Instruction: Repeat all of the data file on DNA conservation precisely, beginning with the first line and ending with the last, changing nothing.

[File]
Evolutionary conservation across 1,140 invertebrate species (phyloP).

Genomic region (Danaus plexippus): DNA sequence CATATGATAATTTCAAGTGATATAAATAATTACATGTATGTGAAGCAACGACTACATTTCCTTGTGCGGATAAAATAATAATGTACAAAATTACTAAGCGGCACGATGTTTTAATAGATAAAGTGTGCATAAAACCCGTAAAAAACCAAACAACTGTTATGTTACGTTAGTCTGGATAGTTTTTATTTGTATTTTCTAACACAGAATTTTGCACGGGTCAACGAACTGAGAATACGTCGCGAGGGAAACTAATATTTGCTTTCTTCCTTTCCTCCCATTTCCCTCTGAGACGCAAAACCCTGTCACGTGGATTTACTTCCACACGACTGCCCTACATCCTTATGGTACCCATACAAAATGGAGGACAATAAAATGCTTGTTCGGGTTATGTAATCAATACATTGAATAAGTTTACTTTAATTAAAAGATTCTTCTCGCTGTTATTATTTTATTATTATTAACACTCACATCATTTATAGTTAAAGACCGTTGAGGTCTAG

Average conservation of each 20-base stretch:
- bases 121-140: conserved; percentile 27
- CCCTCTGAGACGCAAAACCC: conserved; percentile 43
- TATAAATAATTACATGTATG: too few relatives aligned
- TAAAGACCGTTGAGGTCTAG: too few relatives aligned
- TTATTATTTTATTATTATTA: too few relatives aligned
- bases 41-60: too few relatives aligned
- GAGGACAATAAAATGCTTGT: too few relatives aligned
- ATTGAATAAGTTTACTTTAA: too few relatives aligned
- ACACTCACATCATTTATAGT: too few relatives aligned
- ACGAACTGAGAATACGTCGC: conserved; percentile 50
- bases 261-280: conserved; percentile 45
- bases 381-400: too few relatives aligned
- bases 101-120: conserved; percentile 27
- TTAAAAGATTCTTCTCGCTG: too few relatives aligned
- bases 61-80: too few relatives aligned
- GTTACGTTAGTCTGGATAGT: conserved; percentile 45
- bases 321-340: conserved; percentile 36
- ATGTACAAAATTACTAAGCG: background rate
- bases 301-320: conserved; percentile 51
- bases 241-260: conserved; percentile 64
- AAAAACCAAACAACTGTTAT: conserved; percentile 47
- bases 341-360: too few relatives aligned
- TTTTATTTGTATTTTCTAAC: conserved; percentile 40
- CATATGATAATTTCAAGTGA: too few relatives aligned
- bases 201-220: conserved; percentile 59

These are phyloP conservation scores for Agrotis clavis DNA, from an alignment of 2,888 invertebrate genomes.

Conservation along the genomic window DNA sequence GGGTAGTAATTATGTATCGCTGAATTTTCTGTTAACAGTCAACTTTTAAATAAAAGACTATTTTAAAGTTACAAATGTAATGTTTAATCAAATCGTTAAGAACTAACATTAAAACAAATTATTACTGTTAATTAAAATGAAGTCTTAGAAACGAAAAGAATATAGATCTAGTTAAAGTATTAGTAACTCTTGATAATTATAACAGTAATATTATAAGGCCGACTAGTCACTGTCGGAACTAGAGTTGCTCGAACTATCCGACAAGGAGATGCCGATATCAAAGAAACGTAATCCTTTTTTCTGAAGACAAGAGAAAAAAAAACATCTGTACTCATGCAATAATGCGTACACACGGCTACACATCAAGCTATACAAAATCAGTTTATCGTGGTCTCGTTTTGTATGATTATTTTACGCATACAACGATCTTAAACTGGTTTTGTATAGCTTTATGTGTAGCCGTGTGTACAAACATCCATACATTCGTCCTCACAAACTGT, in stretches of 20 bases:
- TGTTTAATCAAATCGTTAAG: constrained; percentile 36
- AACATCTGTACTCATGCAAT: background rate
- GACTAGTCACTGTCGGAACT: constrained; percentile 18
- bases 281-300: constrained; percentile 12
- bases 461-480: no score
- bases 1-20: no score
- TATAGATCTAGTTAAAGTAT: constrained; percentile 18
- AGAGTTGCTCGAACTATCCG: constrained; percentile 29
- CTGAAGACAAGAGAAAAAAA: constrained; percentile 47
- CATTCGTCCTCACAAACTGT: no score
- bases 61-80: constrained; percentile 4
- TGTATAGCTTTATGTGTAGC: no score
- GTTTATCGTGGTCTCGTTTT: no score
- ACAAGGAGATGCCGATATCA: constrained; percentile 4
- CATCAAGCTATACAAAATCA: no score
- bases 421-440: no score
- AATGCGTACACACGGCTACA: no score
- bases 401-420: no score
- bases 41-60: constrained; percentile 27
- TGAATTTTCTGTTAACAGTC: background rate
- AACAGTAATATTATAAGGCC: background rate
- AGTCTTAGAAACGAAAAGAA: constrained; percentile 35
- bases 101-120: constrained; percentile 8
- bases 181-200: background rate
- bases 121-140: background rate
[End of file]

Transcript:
Evolutionary conservation across 1,140 invertebrate species (phyloP).

Genomic region (Danaus plexippus): DNA sequence CATATGATAATTTCAAGTGATATAAATAATTACATGTATGTGAAGCAACGACTACATTTCCTTGTGCGGATAAAATAATAATGTACAAAATTACTAAGCGGCACGATGTTTTAATAGATAAAGTGTGCATAAAACCCGTAAAAAACCAAACAACTGTTATGTTACGTTAGTCTGGATAGTTTTTATTTGTATTTTCTAACACAGAATTTTGCACGGGTCAACGAACTGAGAATACGTCGCGAGGGAAACTAATATTTGCTTTCTTCCTTTCCTCCCATTTCCCTCTGAGACGCAAAACCCTGTCACGTGGATTTACTTCCACACGACTGCCCTACATCCTTATGGTACCCATACAAAATGGAGGACAATAAAATGCTTGTTCGGGTTATGTAATCAATACATTGAATAAGTTTACTTTAATTAAAAGATTCTTCTCGCTGTTATTATTTTATTATTATTAACACTCACATCATTTATAGTTAAAGACCGTTGAGGTCTAG

Average conservation of each 20-base stretch:
- bases 121-140: conserved; percentile 27
- CCCTCTGAGACGCAAAACCC: conserved; percentile 43
- TATAAATAATTACATGTATG: too few relatives aligned
- TAAAGACCGTTGAGGTCTAG: too few relatives aligned
- TTATTATTTTATTATTATTA: too few relatives aligned
- bases 41-60: too few relatives aligned
- GAGGACAATAAAATGCTTGT: too few relatives aligned
- ATTGAATAAGTTTACTTTAA: too few relatives aligned
- ACACTCACATCATTTATAGT: too few relatives aligned
- ACGAACTGAGAATACGTCGC: conserved; percentile 50
- bases 261-280: conserved; percentile 45
- bases 381-400: too few relatives aligned
- bases 101-120: conserved; percentile 27
- TTAAAAGATTCTTCTCGCTG: too few relatives aligned
- bases 61-80: too few relatives aligned
- GTTACGTTAGTCTGGATAGT: conserved; percentile 45
- bases 321-340: conserved; percentile 36
- ATGTACAAAATTACTAAGCG: background rate
- bases 301-320: conserved; percentile 51
- bases 241-260: conserved; percentile 64
- AAAAACCAAACAACTGTTAT: conserved; percentile 47
- bases 341-360: too few relatives aligned
- TTTTATTTGTATTTTCTAAC: conserved; percentile 40
- CATATGATAATTTCAAGTGA: too few relatives aligned
- bases 201-220: conserved; percentile 59

These are phyloP conservation scores for Agrotis clavis DNA, from an alignment of 2,888 invertebrate genomes.

Conservation along the genomic window DNA sequence GGGTAGTAATTATGTATCGCTGAATTTTCTGTTAACAGTCAACTTTTAAATAAAAGACTATTTTAAAGTTACAAATGTAATGTTTAATCAAATCGTTAAGAACTAACATTAAAACAAATTATTACTGTTAATTAAAATGAAGTCTTAGAAACGAAAAGAATATAGATCTAGTTAAAGTATTAGTAACTCTTGATAATTATAACAGTAATATTATAAGGCCGACTAGTCACTGTCGGAACTAGAGTTGCTCGAACTATCCGACAAGGAGATGCCGATATCAAAGAAACGTAATCCTTTTTTCTGAAGACAAGAGAAAAAAAAACATCTGTACTCATGCAATAATGCGTACACACGGCTACACATCAAGCTATACAAAATCAGTTTATCGTGGTCTCGTTTTGTATGATTATTTTACGCATACAACGATCTTAAACTGGTTTTGTATAGCTTTATGTGTAGCCGTGTGTACAAACATCCATACATTCGTCCTCACAAACTGT, in stretches of 20 bases:
- TGTTTAATCAAATCGTTAAG: constrained; percentile 36
- AACATCTGTACTCATGCAAT: background rate
- GACTAGTCACTGTCGGAACT: constrained; percentile 18
- bases 281-300: constrained; percentile 12
- bases 461-480: no score
- bases 1-20: no score
- TATAGATCTAGTTAAAGTAT: constrained; percentile 18
- AGAGTTGCTCGAACTATCCG: constrained; percentile 29
- CTGAAGACAAGAGAAAAAAA: constrained; percentile 47
- CATTCGTCCTCACAAACTGT: no score
- bases 61-80: constrained; percentile 4
- TGTATAGCTTTATGTGTAGC: no score
- GTTTATCGTGGTCTCGTTTT: no score
- ACAAGGAGATGCCGATATCA: constrained; percentile 4
- CATCAAGCTATACAAAATCA: no score
- bases 421-440: no score
- AATGCGTACACACGGCTACA: no score
- bases 401-420: no score
- bases 41-60: constrained; percentile 27
- TGAATTTTCTGTTAACAGTC: background rate
- AACAGTAATATTATAAGGCC: background rate
- AGTCTTAGAAACGAAAAGAA: constrained; percentile 35
- bases 101-120: constrained; percentile 8
- bases 181-200: background rate
- bases 121-140: background rate